2. Offer modular choices. Companies can also offer employees a predefined list of organizationally-defined options for them to customize and configure their own work experience. At Capital One and Microsoft, for example, employees get to choose from a variety of mix and match workplace options based on their individual needs and changing work tasks.
3. Define broad and simple rules. Alternatively, an organization can create a rule so broad and simple that it can flexibly be interpreted in many different ways. Best Buy, for example, sets a broad rule -- get results -- and lets employees determine how to accomplish it. The retailer allows many of its headquarters personnel to define when and where they want to work -- as long as they get the job done.
4. Foster employee-defined personalization. Consumers today can define and create their own content using the video-sharing site YouTube or the volunteer-written reference site Wikipedia. In the same way, today’s employees can define and create their own people practices. Instead of having a central authority to define employee learning, for example, individuals can define it in highly personal ways through wikis, blogs, YouTube- or Facebook-like applications or even with on-the-job experience. In yet another example at the US Navy, employees, not HR, set the compensation levels in hard-to-fill jobs through an online job auction website. Organizations deliberately decide which practices to foster, monitor and support via processes, technology and incentives.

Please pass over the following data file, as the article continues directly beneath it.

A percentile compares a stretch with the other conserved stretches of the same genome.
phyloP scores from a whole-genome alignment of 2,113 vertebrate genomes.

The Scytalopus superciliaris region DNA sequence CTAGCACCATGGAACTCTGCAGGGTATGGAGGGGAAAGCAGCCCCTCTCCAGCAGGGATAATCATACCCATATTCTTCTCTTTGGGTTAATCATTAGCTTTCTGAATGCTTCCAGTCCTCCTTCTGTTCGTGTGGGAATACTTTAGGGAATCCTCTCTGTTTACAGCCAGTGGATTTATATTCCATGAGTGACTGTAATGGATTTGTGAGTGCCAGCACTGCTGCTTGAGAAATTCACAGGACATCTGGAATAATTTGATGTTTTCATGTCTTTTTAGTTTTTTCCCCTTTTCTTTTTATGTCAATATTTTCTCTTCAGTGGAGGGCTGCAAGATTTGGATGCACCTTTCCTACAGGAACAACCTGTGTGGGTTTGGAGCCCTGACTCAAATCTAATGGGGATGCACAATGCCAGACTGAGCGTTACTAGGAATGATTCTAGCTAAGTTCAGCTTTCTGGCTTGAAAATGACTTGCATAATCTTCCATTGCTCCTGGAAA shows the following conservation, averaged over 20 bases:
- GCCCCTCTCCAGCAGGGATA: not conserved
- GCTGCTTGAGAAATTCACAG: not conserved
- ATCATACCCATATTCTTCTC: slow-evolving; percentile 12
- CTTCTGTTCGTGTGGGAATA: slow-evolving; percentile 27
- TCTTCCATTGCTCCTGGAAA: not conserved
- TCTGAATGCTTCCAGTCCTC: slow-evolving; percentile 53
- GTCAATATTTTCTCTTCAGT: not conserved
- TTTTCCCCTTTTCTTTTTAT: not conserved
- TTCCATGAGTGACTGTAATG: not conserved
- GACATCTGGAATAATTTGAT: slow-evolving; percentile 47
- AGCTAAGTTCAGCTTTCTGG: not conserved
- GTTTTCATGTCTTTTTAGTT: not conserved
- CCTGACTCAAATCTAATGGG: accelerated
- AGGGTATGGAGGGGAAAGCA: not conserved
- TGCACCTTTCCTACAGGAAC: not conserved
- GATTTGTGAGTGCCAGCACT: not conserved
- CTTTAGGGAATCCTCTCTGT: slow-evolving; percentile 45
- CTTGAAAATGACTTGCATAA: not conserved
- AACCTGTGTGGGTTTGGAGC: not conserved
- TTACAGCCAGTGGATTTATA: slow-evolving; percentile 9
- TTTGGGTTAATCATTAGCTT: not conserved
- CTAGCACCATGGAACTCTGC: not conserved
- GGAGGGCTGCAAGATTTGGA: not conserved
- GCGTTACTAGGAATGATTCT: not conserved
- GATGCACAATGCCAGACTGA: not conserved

Challenges and Solutions When Transforming the Workplace to Myplace
Sculpting work to fit every employee -- instead of requiring employees to conform to a standard mold of work -- is a more complex, sophisticated way of managing talent. While offering vast rewards, it requires organizations to navigate some tricky territory.
For example, fairness issues can crop up when people’s employment experiences vary from one another. Organizations that emphasize justice rather than equality and sameness can avoid this scenario. Our research shows that the vast majority of employees will support differential treatment if there are clear, logical, and well-communicated reasons as to why such differential treatment exists.
Likewise, as organizations collect more and increasingly personal employee data as a means of offering more relevant people practices, privacy may be challenged too. Yet evidence suggests that once employees understand how the collection of personal information will benefit them, what data will be collected and how it will be used and protected, they are likely to feel more comfortable sharing this information.
Companies that take a deliberate and thoughtful approach to customization for their own organization will have a significant advantage over competitors. By helping employees do what they do best, organizations can become the best they can be, while reaping significant business benefits in the process.
Susan M. Cantrell is a Research Fellow at the Accenture Institute for High Performance. David Smith is the Managing Director of the Accenture Talent & Organization Performance practice.